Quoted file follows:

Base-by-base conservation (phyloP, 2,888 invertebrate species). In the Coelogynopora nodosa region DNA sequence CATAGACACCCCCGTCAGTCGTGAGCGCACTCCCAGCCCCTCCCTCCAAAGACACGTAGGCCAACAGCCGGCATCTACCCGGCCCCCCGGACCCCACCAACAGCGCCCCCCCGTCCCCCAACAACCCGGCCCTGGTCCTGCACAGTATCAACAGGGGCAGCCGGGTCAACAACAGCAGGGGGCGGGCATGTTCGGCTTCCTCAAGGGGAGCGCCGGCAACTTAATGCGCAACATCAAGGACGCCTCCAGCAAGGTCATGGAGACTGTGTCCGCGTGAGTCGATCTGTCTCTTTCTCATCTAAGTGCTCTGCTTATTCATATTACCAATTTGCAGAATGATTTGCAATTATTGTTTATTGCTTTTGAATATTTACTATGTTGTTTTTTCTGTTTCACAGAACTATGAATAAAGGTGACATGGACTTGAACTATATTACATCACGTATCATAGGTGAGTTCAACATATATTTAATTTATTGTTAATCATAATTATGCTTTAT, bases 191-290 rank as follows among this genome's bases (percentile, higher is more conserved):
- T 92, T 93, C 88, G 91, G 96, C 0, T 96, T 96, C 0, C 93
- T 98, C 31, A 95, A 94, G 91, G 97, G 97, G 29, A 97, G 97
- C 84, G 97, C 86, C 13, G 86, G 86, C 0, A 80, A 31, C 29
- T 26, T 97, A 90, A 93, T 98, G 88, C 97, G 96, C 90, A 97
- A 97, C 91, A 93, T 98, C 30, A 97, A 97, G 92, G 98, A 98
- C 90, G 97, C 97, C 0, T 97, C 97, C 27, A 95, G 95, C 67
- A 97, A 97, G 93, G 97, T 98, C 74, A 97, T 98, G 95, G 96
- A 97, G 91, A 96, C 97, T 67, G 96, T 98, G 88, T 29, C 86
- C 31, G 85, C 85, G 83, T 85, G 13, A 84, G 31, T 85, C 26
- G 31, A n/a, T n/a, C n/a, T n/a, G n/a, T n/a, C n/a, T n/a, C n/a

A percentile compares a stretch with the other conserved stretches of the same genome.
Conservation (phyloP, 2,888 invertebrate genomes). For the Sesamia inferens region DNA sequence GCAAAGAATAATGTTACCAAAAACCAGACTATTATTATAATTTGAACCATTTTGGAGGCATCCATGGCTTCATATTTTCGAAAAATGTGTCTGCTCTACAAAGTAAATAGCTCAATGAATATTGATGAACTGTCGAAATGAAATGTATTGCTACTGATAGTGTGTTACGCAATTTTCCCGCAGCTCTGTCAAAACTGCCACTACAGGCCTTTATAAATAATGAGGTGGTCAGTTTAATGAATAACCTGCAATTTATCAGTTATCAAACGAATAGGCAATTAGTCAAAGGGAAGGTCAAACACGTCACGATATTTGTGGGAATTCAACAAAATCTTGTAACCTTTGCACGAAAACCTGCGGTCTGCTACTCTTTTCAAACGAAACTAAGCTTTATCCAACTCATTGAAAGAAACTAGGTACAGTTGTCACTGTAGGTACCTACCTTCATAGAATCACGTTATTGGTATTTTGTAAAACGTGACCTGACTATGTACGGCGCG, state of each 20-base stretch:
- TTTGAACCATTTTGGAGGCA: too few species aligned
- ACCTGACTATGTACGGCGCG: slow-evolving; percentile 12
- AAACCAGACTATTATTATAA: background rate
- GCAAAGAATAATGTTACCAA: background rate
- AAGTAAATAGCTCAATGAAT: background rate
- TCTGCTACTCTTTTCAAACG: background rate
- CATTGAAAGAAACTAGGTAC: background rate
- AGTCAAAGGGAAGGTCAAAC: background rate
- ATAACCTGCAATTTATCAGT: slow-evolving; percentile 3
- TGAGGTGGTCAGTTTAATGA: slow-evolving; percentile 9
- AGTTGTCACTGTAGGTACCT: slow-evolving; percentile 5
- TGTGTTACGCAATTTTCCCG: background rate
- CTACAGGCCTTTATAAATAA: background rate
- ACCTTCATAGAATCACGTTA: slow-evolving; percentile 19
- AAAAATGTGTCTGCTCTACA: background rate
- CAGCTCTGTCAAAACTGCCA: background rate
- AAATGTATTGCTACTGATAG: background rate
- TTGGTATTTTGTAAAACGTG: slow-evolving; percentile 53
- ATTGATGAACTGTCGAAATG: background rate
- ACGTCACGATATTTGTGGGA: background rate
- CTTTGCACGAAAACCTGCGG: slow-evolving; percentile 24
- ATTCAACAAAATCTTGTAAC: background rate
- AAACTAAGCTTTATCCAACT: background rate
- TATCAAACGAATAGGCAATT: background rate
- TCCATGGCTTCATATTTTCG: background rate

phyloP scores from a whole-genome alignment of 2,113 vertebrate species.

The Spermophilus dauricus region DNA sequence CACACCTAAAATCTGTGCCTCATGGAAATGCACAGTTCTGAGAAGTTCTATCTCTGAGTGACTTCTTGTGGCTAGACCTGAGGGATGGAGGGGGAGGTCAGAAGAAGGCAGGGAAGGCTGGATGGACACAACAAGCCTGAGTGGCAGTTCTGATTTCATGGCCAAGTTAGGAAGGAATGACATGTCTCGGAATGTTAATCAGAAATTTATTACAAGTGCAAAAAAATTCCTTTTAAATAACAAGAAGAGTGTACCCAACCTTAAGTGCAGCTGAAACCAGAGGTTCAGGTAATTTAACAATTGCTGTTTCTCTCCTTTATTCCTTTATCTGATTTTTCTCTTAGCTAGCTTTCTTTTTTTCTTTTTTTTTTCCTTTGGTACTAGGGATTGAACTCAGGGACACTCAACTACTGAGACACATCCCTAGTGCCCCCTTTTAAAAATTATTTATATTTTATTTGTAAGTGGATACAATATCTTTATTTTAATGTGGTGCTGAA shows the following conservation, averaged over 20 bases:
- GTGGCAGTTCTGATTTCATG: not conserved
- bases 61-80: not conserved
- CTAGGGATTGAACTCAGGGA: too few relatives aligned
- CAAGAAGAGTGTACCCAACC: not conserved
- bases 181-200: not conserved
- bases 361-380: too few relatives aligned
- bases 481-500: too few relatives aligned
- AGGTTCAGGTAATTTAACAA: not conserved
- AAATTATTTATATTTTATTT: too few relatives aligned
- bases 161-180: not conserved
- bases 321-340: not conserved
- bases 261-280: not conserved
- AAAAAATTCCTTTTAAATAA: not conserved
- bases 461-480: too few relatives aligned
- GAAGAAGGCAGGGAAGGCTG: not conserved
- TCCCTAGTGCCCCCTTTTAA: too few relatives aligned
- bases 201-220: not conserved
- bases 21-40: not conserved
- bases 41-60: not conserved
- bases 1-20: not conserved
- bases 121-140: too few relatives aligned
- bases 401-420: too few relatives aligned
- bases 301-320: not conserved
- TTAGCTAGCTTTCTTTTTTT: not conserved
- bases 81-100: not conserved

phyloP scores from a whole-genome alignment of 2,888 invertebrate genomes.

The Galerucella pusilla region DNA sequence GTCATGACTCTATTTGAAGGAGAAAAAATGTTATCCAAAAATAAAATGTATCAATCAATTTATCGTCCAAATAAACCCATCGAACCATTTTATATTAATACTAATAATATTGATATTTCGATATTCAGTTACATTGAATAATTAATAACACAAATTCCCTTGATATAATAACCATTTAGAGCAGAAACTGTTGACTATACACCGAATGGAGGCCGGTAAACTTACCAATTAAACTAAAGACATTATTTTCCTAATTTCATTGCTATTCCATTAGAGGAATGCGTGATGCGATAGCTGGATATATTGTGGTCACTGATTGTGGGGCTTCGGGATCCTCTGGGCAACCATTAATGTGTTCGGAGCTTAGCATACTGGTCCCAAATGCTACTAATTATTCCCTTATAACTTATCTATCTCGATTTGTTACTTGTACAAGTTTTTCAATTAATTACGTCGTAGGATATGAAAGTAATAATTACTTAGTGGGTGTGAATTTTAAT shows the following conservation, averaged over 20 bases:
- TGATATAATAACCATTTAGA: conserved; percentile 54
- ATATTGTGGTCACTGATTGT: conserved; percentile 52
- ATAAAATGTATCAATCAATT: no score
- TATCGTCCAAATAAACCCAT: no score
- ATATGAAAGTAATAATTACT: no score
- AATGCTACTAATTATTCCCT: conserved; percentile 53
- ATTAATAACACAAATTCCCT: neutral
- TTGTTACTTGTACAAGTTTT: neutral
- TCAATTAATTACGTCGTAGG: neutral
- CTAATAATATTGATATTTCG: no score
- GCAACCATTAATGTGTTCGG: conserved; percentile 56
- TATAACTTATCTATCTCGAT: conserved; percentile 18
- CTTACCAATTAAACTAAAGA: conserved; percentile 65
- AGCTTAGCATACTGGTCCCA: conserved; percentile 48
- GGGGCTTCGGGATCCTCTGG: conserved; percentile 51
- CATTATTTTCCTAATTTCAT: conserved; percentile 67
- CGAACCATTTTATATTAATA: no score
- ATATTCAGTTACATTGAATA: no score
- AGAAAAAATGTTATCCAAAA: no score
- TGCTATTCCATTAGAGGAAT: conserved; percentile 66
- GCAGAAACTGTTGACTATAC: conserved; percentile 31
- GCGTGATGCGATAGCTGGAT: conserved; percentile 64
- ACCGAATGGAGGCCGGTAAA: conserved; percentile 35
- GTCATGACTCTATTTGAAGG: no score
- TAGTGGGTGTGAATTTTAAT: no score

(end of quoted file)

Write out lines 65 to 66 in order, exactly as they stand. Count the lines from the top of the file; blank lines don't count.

- bases 81-100: not conserved

phyloP scores from a whole-genome alignment of 2,888 invertebrate genomes.